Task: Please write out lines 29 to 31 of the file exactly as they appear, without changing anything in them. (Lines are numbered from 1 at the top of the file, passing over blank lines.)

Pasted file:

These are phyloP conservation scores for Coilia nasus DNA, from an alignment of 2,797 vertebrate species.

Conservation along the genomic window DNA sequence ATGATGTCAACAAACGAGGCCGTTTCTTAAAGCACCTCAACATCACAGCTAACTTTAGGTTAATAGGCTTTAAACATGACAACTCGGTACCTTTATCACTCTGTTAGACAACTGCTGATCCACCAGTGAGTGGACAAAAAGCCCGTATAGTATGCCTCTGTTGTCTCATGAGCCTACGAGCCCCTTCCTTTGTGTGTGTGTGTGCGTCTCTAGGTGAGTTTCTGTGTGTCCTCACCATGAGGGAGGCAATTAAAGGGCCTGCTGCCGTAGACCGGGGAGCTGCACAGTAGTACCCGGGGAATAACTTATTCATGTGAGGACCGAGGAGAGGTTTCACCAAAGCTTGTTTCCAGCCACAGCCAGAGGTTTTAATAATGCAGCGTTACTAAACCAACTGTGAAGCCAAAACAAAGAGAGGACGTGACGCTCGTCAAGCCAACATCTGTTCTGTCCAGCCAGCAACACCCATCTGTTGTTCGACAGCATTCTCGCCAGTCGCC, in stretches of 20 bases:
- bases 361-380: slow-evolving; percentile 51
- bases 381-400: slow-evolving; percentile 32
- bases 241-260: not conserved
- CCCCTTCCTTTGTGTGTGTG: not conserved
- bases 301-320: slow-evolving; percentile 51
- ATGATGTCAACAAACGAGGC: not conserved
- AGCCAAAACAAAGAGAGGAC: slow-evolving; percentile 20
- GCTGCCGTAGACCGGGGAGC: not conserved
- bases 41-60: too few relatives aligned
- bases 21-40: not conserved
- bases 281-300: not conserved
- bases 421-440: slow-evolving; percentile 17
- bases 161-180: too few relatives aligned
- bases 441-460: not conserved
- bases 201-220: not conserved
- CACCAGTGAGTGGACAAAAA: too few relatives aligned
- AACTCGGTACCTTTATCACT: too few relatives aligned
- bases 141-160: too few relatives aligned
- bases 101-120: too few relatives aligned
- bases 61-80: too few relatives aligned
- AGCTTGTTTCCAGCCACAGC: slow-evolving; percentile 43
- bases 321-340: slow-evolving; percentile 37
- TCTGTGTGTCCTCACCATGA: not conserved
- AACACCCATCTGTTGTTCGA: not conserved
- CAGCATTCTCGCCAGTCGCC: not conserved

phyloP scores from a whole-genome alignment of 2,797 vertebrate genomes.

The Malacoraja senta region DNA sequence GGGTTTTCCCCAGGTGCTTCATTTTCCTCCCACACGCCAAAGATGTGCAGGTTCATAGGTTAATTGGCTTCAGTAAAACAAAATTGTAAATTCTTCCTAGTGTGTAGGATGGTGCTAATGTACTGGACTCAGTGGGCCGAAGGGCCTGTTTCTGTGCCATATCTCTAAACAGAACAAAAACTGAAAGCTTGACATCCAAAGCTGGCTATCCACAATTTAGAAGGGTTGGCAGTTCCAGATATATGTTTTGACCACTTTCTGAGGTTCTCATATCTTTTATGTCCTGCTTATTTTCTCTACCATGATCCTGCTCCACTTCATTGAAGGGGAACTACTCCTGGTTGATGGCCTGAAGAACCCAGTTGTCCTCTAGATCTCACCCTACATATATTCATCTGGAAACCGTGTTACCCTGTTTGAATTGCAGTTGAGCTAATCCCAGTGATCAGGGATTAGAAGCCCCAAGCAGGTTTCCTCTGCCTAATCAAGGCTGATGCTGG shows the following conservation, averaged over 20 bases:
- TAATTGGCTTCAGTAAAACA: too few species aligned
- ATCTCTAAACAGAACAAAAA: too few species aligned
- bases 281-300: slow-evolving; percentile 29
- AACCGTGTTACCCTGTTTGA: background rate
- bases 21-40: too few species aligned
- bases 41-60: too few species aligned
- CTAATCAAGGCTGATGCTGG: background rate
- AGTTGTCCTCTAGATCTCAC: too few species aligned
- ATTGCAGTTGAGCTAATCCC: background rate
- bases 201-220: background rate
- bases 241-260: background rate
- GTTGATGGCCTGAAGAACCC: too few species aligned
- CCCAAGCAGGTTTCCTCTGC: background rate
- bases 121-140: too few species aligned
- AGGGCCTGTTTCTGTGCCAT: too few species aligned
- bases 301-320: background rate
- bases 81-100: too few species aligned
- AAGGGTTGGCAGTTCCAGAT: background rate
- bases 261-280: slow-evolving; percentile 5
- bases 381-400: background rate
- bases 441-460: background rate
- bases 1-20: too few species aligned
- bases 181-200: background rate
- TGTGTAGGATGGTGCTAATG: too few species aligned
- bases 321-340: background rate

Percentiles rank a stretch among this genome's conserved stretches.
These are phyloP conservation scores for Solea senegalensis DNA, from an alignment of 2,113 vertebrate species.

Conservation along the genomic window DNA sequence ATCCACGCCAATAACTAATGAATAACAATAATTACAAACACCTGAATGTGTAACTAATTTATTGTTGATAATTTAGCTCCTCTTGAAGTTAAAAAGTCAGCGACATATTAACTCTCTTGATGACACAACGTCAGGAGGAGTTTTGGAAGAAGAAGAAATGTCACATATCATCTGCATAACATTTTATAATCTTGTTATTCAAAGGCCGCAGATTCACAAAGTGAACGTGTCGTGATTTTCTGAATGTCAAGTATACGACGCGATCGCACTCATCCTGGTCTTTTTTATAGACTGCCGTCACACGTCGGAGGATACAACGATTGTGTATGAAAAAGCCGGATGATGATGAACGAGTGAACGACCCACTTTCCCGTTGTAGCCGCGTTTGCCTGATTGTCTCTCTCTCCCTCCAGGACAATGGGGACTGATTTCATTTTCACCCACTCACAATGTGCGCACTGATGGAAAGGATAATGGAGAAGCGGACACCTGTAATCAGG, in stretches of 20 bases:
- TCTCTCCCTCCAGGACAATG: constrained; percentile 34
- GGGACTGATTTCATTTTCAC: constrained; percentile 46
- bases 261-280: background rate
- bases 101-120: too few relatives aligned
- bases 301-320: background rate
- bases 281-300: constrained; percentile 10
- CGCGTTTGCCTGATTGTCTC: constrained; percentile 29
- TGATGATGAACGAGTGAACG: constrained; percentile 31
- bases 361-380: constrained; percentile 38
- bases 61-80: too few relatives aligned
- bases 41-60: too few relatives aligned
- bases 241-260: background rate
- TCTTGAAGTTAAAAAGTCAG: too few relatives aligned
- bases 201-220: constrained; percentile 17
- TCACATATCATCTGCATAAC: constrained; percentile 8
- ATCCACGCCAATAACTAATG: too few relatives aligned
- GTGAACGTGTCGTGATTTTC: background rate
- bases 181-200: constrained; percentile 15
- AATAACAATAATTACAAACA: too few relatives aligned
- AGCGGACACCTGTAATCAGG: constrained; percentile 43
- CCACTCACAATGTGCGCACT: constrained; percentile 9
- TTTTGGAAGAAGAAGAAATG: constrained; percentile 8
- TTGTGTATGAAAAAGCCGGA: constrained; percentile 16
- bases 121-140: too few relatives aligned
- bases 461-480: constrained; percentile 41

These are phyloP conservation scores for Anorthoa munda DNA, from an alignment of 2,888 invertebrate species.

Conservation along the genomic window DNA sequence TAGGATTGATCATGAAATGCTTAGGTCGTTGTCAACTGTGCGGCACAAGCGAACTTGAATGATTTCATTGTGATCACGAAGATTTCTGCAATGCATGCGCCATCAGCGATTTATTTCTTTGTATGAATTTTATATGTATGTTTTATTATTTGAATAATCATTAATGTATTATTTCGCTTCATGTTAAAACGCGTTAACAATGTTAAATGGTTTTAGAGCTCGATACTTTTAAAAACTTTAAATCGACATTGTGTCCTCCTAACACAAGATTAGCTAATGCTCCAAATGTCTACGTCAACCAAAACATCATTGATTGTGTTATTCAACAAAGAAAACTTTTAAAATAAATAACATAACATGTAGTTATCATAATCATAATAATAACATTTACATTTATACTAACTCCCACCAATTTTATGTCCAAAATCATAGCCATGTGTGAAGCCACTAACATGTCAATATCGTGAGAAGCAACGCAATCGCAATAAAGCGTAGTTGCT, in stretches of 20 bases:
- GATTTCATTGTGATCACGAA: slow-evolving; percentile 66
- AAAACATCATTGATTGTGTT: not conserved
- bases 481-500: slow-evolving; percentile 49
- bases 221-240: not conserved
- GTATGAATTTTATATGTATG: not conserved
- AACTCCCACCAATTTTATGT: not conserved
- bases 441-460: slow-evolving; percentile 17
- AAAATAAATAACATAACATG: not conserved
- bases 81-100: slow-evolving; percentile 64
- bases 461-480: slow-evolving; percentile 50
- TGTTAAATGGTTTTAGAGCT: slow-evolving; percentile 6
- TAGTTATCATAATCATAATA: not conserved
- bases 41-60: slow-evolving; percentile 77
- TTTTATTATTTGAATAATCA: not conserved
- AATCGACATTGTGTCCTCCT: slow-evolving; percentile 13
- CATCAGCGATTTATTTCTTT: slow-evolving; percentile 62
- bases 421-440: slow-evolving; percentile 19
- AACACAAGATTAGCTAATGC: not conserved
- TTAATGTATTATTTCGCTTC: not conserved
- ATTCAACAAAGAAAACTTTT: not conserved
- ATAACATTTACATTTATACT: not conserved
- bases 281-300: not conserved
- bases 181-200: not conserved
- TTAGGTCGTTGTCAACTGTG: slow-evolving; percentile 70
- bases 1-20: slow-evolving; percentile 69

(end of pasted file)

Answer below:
The Malacoraja senta region DNA sequence GGGTTTTCCCCAGGTGCTTCATTTTCCTCCCACACGCCAAAGATGTGCAGGTTCATAGGTTAATTGGCTTCAGTAAAACAAAATTGTAAATTCTTCCTAGTGTGTAGGATGGTGCTAATGTACTGGACTCAGTGGGCCGAAGGGCCTGTTTCTGTGCCATATCTCTAAACAGAACAAAAACTGAAAGCTTGACATCCAAAGCTGGCTATCCACAATTTAGAAGGGTTGGCAGTTCCAGATATATGTTTTGACCACTTTCTGAGGTTCTCATATCTTTTATGTCCTGCTTATTTTCTCTACCATGATCCTGCTCCACTTCATTGAAGGGGAACTACTCCTGGTTGATGGCCTGAAGAACCCAGTTGTCCTCTAGATCTCACCCTACATATATTCATCTGGAAACCGTGTTACCCTGTTTGAATTGCAGTTGAGCTAATCCCAGTGATCAGGGATTAGAAGCCCCAAGCAGGTTTCCTCTGCCTAATCAAGGCTGATGCTGG shows the following conservation, averaged over 20 bases:
- TAATTGGCTTCAGTAAAACA: too few species aligned
- ATCTCTAAACAGAACAAAAA: too few species aligned